Quick, name the first four things
you’d hope to have with you if you were marooned on a remote island. Your mind
might be swimming with ideas… or it maybe it just went blank. The best answer
is: a boat. But you might not be that lucky. Listed below are a few things that
many would hope to have if they found themselves in that very unfortunate
Economy is the name of the game in this situation. Things that have many uses and can withstand a good amount of wear and tear for the long-run will be the most handy. Keep in mind that even though this island is deserted, there are likely hundreds of natural materials on land and sea that will be helpful along the way. Bringing items that allow you to fully utilize what the island has to offer is your best bet.
Our list is comprised of double-sided tarp, nylon paracord, a flint fire starter, and a swiss army knife. Here’s why.
The first item we’d recommend is a dual-sided tarp: plastic on one side, warm fabric on the other. Waterproof, durable, and versatile, a tarp can protect you from the elements in multiple ways. You can easily rig it up as a tent, use it as a makeshift umbrella, and wrap yourself in it to keep yourself warm on a cool evening.
Secondly, rope—specifically, nylon paracord. This type of rope won’t get damaged in water and is ridiculously durable. Rope can help you to hang or tie material for shelter at night, it can help you carry food that you’ve gathered, and it can help you explore the island by fording streams and climbing rock.
As you’ll need a heat source, a flint fire starter should be your third pick because with over 10,000 strikes in its lifetime a flint fire starter can last you a very long time. Fires are great for warmth on a cold night, cooking food, and boiling water for sterilization!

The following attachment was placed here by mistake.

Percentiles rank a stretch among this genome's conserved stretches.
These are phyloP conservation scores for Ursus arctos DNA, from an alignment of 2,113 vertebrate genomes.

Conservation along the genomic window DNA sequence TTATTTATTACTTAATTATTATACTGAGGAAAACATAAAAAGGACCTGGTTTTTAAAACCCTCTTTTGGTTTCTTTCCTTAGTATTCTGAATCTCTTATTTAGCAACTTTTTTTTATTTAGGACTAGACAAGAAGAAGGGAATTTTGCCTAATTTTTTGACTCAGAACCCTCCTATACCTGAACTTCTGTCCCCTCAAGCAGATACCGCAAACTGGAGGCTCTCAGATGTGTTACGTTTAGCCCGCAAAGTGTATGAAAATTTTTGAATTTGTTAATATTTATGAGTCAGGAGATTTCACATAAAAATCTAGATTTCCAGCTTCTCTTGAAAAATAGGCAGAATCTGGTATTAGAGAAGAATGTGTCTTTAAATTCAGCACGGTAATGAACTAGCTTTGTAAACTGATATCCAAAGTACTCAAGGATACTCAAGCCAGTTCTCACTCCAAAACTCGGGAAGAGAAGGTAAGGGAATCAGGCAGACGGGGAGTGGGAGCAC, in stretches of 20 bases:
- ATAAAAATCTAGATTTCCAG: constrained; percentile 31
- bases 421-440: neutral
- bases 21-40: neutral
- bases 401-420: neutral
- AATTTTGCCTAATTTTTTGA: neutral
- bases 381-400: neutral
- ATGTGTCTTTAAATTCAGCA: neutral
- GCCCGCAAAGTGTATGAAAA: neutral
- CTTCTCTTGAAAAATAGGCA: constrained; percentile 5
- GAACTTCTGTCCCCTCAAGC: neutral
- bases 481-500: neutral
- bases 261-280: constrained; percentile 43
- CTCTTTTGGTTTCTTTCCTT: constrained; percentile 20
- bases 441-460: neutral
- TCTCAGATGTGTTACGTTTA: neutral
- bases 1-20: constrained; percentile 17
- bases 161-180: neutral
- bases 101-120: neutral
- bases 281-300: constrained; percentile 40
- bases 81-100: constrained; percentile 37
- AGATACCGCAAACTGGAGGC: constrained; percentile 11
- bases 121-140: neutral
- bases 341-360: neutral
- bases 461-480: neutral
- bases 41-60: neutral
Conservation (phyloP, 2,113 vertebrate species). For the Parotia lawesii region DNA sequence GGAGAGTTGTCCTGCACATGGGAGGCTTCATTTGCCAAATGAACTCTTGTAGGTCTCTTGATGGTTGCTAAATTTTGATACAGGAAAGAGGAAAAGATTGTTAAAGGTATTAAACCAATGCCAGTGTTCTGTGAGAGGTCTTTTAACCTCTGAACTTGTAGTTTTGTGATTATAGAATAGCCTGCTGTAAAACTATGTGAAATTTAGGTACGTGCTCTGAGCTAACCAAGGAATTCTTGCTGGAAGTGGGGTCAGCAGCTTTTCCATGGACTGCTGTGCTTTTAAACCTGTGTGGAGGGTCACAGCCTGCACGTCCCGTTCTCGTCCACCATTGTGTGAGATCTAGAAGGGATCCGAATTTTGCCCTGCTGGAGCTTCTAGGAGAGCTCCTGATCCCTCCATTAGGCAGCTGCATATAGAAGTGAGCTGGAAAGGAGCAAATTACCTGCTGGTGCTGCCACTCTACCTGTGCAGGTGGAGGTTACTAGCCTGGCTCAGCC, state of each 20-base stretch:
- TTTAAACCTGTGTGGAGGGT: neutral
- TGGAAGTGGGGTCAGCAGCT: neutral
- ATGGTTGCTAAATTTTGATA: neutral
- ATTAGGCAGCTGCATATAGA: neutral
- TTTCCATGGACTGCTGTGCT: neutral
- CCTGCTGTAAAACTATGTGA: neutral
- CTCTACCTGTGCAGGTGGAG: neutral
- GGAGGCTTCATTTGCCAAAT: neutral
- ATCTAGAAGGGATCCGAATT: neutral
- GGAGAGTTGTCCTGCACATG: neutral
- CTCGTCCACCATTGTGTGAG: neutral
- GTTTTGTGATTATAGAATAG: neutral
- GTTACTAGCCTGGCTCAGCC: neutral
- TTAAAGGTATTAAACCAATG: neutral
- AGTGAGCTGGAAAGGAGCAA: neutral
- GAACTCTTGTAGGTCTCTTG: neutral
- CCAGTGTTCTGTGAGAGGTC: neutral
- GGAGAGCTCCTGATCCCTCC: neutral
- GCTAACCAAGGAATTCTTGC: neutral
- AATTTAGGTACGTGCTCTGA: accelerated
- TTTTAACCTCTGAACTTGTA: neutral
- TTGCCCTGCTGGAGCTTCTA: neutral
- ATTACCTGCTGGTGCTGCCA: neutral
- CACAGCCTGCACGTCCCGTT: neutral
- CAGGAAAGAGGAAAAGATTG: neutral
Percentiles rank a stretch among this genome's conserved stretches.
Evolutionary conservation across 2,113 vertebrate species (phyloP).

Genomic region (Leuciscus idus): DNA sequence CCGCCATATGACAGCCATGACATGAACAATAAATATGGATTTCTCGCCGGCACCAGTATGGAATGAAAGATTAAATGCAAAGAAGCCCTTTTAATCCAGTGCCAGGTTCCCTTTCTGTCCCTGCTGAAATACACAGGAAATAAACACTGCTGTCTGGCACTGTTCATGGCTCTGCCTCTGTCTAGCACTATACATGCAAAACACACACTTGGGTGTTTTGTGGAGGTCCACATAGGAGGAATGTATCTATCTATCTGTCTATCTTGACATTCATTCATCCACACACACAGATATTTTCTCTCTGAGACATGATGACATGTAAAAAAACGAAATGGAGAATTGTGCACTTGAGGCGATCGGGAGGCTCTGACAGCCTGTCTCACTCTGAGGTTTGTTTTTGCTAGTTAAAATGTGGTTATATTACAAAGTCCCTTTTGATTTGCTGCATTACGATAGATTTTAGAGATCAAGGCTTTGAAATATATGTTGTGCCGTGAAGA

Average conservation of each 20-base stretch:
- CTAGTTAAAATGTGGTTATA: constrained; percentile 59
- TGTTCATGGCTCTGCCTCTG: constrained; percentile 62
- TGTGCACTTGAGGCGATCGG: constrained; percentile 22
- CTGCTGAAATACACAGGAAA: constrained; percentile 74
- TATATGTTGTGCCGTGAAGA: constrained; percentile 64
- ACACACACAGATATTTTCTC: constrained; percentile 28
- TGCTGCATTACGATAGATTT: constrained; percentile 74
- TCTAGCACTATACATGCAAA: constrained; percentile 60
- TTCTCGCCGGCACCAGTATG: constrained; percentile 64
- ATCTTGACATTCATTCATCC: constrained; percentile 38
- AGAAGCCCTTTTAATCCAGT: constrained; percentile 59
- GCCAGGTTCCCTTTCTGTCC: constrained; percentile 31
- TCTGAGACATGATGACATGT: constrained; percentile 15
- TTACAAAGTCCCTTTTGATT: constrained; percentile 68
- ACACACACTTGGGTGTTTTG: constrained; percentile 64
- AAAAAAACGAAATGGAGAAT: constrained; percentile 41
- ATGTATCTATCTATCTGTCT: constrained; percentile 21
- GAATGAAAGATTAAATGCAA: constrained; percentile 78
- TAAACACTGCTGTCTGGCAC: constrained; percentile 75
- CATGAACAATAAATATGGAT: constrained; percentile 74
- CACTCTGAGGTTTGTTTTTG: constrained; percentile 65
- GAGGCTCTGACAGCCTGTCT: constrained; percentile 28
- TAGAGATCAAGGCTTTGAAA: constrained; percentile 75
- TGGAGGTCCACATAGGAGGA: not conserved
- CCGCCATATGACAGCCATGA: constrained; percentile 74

Lastly, a multipurpose tool such
as a Swiss army knife will likely be a lifesaver. Choose a larger one, with
multiple knives and perhaps even a fork attached. This will be handy for
cutting vegetation, food, rope, and even whittling wood as a means of
Food, clothing, and shelter: the trifecta for survivalists and explorers. The first thing you should look for is a safe place to set up camp. Make sure it’s near water and (if possible) has a naturally formed shelter; a lower tree branch over which you can drape your tarp, for example, or a rock formation which naturally forms a cave-like structure. Set up your camp so you’re partially hidden for nighttime protection.
Choose a hand-sized rock to use as a hammer and use your Swiss army knife as a tool to set up a more permanent camp. Build a distress signal that you can light on fire during the night and fashion a few traps around the island to catch wild game for dinner. Finally, build a fence (made with branches) around your property to keep unwanted visitors out.
Forage the island during the day for coconuts, berries, and edible plants—but watch out for poison. After all, you definitely want to live until the end of this experience! With these pieces of advice and your handy tools, though, you definitely stand a good chance of making it until help arrives!